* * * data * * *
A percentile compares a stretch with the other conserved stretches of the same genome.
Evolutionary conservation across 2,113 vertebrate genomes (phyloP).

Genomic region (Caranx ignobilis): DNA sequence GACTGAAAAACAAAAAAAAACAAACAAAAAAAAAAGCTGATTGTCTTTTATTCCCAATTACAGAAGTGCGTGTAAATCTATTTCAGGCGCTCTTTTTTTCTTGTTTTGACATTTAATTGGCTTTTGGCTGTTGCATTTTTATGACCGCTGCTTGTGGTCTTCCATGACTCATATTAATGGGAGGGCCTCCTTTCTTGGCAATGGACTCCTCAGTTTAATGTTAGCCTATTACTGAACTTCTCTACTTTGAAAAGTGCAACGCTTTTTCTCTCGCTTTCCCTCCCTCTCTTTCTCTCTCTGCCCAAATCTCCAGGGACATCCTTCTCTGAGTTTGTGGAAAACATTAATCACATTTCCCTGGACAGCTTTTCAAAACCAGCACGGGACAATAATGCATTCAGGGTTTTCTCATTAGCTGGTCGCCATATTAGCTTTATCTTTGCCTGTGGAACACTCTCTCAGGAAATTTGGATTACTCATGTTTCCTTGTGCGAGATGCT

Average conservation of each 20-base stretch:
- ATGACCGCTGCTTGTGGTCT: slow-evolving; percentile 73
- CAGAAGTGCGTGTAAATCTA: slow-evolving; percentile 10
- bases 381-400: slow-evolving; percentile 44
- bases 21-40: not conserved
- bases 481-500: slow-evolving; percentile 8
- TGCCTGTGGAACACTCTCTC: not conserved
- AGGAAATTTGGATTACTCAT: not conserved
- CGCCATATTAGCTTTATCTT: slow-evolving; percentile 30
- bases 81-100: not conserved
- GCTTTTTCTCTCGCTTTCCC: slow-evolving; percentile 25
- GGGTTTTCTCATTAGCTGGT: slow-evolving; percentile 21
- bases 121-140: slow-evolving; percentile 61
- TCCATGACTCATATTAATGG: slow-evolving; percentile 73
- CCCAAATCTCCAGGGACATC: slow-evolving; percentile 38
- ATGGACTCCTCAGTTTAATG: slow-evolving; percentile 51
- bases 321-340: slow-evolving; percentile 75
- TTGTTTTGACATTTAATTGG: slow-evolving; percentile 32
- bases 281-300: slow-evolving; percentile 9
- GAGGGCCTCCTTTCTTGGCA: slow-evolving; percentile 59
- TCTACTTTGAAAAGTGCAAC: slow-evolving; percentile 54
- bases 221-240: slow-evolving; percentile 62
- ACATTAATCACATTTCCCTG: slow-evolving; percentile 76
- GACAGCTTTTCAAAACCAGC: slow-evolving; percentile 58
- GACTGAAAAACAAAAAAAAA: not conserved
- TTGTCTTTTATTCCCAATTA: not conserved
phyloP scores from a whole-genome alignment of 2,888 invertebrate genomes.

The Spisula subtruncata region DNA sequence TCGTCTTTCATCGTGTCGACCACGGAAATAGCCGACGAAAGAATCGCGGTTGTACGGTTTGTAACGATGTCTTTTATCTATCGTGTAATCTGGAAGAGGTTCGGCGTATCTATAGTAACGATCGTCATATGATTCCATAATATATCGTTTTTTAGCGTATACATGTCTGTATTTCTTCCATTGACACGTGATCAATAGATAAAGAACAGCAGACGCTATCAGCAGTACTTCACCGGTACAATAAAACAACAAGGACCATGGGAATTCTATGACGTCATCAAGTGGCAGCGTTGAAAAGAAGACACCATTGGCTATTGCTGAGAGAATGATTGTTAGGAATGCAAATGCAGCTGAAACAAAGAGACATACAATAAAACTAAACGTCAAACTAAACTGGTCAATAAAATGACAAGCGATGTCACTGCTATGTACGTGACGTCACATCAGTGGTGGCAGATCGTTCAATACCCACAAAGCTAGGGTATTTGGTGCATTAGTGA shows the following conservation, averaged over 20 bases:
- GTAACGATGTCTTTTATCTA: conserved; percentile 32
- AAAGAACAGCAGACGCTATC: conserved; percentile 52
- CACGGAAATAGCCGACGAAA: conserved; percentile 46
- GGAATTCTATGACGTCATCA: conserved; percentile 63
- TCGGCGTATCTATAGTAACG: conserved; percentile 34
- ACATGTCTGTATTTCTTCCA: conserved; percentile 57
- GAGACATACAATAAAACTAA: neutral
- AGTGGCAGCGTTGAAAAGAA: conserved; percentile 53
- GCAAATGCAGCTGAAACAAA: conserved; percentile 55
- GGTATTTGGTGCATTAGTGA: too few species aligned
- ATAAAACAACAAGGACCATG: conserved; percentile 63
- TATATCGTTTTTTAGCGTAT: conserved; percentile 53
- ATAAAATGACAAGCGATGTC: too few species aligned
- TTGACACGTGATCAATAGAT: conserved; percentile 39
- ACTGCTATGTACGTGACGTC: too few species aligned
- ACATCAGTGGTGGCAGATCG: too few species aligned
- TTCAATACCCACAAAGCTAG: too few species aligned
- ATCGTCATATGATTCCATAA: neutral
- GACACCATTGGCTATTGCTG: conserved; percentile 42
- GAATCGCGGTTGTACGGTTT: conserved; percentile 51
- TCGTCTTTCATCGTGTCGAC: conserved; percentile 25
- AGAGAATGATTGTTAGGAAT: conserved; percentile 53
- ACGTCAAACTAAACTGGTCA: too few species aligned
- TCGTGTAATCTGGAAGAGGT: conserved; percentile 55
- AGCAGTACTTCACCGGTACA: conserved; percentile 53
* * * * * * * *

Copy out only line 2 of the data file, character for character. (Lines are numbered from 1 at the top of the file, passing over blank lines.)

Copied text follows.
Evolutionary conservation across 2,113 vertebrate genomes (phyloP).